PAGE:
If I were ever in a position to strike phrases from the English Language, the first one I’d strike would be, “Hold on, I need to take a selfie,” followed next by, “Where are my skinny jeans?” and the cringe inducing “Because we’ve always done it that way.” Somewhere on that list though, and probably more appropriate for this conversation, I’d also like to get rid of the phrase “At the risk of repeating myself…” I don’t think there is any risk at all in repeating yourself. It turns out that in today’s world of short attention spans and constant distractions, most likely no one was listening to you the first time anyway so it’s probably worth repeating.
Now I’m not saying you should repeat yourself over and over like my Uncle Dave after he’s had a bunch of his “special coffee” at a family reunion. In a training environment however, repetition is always a good thing. In fact, you can only benefit by reinforcing important points along the way. The more you work important points into the training, even when making different points later in the class, the better a trainee's retention will be.
When I was in the Air Force I was taking my coursework to be a crew chief on F-16’s, I remember wondering why the instructor kept mentioning the safety wire and how to always check the safety wire when working on parts of the plane. Over and over and over again this guy kept saying safety wire. I thought “If this dude mentions safety wire one more time I might go AWOL!” I stayed in class though because I like not going to jail and stuff. Then one day, several months later, I was changing out a fuel plug and in a hurry. I kept hearing his voice in my head so I just naturally did the safety wire like I was supposed to, and since he always preached to look around at the safety wire elsewhere, I did. I found not only a snapped safety wire but a bolt had sheered as well, making it likely that this part could break off and be very dangerous. Because my instructor’s voice was in my head from all the repetition, I did what I was supposed to do and helped avert a possible catastrophe. I’m not saying every training event is life or death, but some of it actually is, and if it’s important enough to be taught, it’s important enough to be repeated. Also, if it’s important enough to be taught, it’s important enough to be repeated. See what I did there?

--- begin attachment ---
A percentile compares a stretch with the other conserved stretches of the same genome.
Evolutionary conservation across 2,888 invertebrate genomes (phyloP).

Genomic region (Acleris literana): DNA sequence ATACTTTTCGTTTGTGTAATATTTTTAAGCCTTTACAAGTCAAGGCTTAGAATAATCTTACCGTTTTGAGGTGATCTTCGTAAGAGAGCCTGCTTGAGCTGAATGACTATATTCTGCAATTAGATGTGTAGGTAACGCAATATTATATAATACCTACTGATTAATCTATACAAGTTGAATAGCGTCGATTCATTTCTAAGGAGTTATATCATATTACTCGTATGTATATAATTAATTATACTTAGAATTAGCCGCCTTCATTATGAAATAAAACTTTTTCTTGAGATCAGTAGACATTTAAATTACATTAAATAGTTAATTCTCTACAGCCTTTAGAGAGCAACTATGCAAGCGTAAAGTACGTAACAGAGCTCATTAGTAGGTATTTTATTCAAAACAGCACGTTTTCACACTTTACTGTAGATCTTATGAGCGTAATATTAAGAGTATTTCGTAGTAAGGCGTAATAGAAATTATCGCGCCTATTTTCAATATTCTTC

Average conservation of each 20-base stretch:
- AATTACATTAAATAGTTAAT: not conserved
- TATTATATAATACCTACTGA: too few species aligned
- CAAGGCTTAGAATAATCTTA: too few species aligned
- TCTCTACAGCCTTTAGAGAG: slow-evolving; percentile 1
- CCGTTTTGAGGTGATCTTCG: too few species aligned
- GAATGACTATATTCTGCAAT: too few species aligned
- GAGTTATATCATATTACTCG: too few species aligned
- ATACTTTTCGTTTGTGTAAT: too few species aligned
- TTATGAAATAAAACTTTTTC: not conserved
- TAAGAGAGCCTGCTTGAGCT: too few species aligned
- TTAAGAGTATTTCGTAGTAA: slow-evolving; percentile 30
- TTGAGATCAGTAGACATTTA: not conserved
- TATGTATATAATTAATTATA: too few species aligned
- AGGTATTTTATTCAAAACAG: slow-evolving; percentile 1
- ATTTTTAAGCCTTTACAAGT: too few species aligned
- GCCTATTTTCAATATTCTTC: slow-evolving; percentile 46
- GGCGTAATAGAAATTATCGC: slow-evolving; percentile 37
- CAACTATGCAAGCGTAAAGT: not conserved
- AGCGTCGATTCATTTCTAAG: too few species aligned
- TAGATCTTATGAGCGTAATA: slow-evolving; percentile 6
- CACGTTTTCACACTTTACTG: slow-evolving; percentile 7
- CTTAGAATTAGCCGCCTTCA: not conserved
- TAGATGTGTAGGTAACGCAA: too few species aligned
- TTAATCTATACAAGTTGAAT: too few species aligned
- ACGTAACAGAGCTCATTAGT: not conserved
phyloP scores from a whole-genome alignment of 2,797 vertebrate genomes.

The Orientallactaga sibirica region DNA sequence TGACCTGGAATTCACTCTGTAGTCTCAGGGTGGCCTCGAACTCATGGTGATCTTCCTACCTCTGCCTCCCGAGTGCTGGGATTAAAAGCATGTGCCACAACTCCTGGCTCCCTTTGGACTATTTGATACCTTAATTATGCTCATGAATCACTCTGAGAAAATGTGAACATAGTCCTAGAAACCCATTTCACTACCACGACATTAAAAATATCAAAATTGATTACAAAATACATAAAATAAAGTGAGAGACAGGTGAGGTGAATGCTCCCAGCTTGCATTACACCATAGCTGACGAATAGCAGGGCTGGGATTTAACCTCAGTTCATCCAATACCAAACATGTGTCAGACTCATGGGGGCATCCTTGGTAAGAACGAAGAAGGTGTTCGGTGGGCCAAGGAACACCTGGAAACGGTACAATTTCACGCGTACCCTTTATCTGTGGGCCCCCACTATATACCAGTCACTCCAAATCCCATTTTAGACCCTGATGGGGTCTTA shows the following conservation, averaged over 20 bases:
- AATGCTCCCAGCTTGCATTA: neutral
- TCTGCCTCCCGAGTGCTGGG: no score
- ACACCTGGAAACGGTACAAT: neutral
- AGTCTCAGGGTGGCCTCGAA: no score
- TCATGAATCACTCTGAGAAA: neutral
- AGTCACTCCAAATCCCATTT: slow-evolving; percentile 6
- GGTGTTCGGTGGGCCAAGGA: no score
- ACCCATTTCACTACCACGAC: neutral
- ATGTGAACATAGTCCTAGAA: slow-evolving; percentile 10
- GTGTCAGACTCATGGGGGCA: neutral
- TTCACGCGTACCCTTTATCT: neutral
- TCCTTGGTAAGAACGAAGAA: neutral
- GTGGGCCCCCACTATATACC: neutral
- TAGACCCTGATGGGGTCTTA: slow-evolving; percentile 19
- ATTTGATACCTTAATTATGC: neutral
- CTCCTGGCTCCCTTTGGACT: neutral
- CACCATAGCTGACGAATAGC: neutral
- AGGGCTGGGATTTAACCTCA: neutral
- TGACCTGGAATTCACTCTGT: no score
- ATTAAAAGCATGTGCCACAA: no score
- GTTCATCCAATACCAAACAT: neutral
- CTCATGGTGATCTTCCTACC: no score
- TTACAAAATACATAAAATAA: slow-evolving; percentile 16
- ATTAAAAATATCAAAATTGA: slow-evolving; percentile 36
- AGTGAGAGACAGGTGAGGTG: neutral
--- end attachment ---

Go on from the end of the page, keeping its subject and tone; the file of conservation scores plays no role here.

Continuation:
The last point I’ll make on this is that repetition doesn’t just mean repeating things while in the training session. It means continuing to reinforce points even after the job has begun. I recently read somewhere that 75% of knowledge is lost within a week of learning it. Man, I wish I could remember where I read that! Utilize technology to reinforce training. Group texts, trivia when clocking in, social media, all of these things can be used to quiz, remind, reinforce, and reintroduce important points of your business' culture and/or processes.
Some of you old-schoolers will say “See, this is why we give them a training binder! They can go back in and look at it and keep studying.” Allow me to answer that for you with a resounding NOPE! That is NEVER, EVER, EVER (that’s two evers for those counting at home) going to happen. No matter how beautiful your page protected, Martha Stewart binder is from her Watercolor collection, they are never referring back to it. Please don’t take this personally. Being a person who creates training binders now is a lot like being a door to door encyclopedia salesman. They might be a good, even a great, master reference, but no one uses them anymore. If you’ve noticed, the one point I’ve made now in every entry of this series is that training binders suck! I’m sure everyone who has been reading these blogs (all 6 of you) now know that training binders suck. If you ask random readers how I feel about training binders they’ll say "Oh, yeah, he definitely thinks they suck." That’s the law of repetition, Baby! It works every time. Have a great day and make it count.